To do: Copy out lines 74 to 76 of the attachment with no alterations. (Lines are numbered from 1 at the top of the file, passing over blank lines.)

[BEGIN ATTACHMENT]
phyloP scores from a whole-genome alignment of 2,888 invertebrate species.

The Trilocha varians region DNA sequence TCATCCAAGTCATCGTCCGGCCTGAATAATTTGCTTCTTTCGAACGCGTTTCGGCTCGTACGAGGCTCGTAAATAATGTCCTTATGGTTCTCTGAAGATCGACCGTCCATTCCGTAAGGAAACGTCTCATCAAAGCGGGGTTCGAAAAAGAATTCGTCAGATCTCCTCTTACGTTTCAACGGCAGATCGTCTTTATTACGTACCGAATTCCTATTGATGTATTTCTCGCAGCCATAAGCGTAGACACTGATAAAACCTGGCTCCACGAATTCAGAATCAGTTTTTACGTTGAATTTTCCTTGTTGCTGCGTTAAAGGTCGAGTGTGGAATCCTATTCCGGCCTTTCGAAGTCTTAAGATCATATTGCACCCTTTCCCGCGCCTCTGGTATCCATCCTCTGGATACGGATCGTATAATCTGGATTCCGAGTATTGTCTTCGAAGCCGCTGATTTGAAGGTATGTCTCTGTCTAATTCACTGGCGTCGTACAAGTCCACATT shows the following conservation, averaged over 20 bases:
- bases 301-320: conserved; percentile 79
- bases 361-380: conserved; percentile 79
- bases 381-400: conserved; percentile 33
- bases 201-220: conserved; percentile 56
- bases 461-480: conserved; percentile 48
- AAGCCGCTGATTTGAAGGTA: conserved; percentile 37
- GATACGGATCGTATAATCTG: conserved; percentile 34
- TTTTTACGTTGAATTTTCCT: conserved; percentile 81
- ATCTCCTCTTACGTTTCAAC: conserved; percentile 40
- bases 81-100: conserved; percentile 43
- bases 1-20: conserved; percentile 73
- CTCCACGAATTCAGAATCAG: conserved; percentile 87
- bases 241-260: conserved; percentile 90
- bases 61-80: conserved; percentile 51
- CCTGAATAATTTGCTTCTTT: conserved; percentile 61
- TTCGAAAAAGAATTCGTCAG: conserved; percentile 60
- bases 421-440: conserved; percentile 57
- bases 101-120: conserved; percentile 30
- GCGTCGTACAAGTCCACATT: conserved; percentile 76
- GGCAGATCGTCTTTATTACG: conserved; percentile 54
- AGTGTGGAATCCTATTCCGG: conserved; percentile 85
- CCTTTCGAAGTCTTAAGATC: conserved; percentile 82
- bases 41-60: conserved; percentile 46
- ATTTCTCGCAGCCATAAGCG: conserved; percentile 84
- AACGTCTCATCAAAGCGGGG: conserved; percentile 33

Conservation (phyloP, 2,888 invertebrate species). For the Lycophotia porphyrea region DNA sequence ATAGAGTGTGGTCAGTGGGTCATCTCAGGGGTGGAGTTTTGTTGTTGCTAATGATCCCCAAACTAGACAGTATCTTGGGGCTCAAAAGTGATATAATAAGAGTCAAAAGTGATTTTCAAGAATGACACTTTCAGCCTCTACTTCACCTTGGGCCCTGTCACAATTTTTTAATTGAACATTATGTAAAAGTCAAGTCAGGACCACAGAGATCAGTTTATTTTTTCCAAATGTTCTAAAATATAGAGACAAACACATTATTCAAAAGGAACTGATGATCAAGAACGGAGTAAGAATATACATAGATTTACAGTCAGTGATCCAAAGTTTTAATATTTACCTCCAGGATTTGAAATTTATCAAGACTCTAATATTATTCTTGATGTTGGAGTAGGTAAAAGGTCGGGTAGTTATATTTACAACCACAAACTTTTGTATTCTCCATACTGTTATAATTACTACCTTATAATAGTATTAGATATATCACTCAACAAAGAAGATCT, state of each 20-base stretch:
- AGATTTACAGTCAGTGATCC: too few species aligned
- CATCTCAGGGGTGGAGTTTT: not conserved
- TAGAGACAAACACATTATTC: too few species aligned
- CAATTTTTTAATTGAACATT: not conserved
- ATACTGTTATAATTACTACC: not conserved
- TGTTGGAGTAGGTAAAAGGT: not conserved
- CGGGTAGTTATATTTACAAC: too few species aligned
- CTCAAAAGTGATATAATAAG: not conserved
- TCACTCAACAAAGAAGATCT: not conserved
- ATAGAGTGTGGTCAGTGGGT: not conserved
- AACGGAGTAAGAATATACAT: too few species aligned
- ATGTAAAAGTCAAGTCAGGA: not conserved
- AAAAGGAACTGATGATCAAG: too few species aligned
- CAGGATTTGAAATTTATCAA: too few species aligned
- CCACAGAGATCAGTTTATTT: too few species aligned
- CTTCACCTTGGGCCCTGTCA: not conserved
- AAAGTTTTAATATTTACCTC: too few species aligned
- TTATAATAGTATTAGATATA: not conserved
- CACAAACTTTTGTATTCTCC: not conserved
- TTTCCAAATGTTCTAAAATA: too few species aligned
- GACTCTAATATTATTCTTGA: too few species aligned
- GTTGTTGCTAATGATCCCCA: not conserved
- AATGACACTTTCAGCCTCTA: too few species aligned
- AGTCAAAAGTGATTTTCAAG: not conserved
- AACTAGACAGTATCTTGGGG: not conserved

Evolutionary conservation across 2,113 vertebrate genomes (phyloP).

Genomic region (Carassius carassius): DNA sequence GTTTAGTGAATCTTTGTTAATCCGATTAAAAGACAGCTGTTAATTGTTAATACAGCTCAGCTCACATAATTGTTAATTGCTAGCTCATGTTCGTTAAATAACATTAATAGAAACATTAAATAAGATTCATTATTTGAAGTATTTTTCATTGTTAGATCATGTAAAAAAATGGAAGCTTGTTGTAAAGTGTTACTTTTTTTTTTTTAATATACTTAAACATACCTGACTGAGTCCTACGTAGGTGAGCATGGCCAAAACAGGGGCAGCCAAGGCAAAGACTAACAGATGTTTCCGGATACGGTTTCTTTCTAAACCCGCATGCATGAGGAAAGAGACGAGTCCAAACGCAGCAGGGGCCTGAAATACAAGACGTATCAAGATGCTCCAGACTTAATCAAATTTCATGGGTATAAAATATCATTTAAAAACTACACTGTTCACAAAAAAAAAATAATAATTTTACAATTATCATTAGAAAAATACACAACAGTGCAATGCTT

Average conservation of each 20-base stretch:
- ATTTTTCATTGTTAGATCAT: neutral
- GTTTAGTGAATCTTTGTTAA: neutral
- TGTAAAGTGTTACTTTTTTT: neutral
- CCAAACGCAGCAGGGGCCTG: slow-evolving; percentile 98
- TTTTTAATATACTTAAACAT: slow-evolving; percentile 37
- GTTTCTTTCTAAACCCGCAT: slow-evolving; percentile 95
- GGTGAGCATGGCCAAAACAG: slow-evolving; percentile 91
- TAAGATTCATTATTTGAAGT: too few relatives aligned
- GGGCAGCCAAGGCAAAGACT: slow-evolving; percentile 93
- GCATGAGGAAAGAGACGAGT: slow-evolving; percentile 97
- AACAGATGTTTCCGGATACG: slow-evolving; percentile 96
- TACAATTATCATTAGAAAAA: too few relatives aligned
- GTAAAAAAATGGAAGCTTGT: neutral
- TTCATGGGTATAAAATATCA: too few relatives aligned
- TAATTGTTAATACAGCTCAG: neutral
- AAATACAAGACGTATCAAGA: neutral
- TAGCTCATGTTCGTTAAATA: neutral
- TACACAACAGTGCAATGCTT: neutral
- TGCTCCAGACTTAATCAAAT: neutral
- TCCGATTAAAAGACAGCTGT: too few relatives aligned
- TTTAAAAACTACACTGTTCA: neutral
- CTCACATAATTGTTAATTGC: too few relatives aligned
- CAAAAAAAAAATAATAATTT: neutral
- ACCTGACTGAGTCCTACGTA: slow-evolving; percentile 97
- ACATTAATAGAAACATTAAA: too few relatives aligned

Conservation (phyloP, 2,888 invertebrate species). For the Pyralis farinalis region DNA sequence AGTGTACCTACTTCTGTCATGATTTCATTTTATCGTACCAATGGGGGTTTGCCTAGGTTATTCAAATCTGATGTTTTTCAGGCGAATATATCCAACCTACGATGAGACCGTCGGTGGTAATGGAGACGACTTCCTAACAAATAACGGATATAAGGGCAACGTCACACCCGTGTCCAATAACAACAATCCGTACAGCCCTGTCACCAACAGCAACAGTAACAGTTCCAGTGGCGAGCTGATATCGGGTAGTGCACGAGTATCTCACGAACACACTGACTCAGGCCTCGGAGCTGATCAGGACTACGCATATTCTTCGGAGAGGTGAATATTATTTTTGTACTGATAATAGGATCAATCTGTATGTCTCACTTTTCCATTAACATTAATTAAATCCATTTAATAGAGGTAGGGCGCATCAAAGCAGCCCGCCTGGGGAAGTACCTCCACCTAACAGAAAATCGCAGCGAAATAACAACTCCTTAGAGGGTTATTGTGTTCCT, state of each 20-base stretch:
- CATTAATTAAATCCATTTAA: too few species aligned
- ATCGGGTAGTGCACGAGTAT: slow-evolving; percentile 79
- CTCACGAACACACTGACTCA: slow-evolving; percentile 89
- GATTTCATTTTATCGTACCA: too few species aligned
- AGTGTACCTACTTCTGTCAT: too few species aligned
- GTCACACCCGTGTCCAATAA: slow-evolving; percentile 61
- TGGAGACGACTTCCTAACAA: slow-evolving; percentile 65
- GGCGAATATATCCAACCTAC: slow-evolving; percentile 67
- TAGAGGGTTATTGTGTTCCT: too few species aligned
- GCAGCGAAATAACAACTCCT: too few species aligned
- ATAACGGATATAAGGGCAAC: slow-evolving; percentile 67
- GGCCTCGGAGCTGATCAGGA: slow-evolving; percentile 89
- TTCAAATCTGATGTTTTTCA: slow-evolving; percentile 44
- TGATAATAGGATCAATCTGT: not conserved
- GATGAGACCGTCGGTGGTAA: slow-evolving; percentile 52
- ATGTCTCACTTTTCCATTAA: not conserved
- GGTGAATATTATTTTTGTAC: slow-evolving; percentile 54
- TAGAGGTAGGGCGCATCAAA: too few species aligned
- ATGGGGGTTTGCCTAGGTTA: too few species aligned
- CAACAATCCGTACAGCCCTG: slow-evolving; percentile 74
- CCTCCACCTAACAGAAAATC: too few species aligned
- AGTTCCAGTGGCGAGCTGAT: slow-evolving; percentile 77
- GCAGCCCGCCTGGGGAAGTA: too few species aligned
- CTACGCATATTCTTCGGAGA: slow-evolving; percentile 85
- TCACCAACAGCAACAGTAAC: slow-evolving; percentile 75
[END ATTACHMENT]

- TACACAACAGTGCAATGCTT: neutral
- TGCTCCAGACTTAATCAAAT: neutral
- TCCGATTAAAAGACAGCTGT: too few relatives aligned